Rudderless (Hamodia, November 14)
“A week is a long time in politics”, noted Harold Wilson, Britain’s Prime Minister in the 1960’s and 1970’s. If that was true in the days when British politics was fairly stable, then it is infinitely truer in Israel today. So by the time this article is read, at the end of this week, a great deal may have happened along the way.
But even without knowing how this week is going to play out, it is safe to say that in terms of managing the economy, the current government is now part of the problem, not part of the solution. Thus if last week’s column focused on the impact of global developments on the Israeli economy, this week we must assess how the domestic political ‘situation’ — a nice way of saying ‘mess’or ‘balagan’ — will influence key economic issues. Surprisingly, those influences are not all negative.
The starting point is that this government has begun to crumble. At this time of writing, only one minister has quit — and Amir Peretz held a minor post and belonged to a minor coalition party, so it’s possible to pretend that his departure doesn’t signal the imminent collapse of the whole government. However, the historical record shows that Israeli governments are like knitted sweaters — once one thread comes loose and you start pulling, the whole thing unravels very quickly.
To make matters worse, the central component of the coalition, namely Likud, is itself in growing disarray. The party leader — and prime minister — is facing open rebellion from different directions: from the right wing of Likud over his policy toward security issues and relations with the Palestinian Authority, but also from the left, or populist, wing of the party over his socio-economic policy.
And to make matters worse still, the government as a whole seems to be losing control over not just Jerusalem, but the whole country. The most obvious evidence is the wave of violent protests and rioting by Israeli Arabs, but there is other, quieter, evidence as well. The number of public-sector labor disputes and their severity has shot up in recent weeks, as union leaders sense weakness and respond accordingly, initiating action over a wide range of areas, from the ports to the courts.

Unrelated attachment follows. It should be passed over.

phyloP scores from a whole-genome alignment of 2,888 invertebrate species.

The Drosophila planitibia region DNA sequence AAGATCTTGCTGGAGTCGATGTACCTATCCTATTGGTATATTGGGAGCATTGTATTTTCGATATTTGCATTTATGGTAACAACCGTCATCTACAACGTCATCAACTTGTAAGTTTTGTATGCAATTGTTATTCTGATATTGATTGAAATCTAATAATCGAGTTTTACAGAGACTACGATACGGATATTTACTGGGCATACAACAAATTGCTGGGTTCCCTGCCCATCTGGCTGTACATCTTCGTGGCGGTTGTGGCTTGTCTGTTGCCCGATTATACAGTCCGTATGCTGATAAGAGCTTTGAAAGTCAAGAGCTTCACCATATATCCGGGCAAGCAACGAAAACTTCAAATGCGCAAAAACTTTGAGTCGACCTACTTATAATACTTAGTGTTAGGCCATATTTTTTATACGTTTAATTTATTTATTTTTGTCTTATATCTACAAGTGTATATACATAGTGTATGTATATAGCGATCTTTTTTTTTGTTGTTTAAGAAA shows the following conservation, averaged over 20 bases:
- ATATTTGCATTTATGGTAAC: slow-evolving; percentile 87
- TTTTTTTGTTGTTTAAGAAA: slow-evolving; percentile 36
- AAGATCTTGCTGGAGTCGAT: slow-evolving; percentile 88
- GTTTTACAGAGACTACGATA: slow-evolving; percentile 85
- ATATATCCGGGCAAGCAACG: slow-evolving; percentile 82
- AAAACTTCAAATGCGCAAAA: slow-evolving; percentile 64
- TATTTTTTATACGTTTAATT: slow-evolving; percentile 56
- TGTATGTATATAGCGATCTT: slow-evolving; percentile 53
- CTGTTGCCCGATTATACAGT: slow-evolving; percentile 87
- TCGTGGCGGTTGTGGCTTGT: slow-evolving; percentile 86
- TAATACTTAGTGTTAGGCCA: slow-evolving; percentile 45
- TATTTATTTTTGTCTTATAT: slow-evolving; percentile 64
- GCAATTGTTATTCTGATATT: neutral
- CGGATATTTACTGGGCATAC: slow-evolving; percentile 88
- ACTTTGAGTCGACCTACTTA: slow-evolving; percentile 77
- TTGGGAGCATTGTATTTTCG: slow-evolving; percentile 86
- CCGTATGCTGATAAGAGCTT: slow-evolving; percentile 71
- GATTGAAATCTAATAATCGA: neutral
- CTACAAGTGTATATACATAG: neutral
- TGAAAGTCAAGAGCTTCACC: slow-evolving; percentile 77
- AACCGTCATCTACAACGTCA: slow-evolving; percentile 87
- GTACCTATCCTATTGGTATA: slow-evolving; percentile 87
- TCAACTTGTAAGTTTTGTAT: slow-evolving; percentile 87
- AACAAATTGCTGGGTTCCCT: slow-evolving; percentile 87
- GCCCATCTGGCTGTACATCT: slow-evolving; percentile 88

All of these developments, by demonstrating that the government is weak and split internally, serve as invitations for external pressure as well — with the European Union and the United States the most prominent, but even Jordan has sought to flex its puny muscles against Israel.
In economic terms, the bottom line of these political trends is not difficult to calculate. Decisions are not being made — or wrong and easy decisions are being made instead of the hard ones that are required. Many political interest groups are being bought off with budget allocations, to persuade them to stay on board and not to rock the boat. Planned reforms are being delayed or abandoned, because ministers’ minds are elsewhere. Above all, confidence is being eroded.
Businessmen, even at home but certainly overseas, are unable to make decisions in the face of mounting uncertainty. Planned investments are delayed, and those under consideration are shelved — possibly for good.
Yet, ironically, the crumbling of the government and the absence of clear policies, even the lack of confidence, also have a positive side to them. Firstly, they all help push the shekel lower and, as discussed on previous columns, a weaker shekel is essential for the recovery of Israeli exporters’ sales and profits.
Secondly, if the government does fall in the next month or two and the budget proposal for 2015 is not passed, then the country’s fiscal position will actually be better. The draft budget is a hodge-podge of bad ideas and political compromises; its numbers don’t even add up. Without it, the Treasury will be forced to keep expenditure to the levels fixed in the 2014 budget and all the increases being discussed will have to wait until a new government — hopefully one with stronger leadership and clearer ideas — takes over and drafts a new and more sensible budget, within the framework of a coherent policy.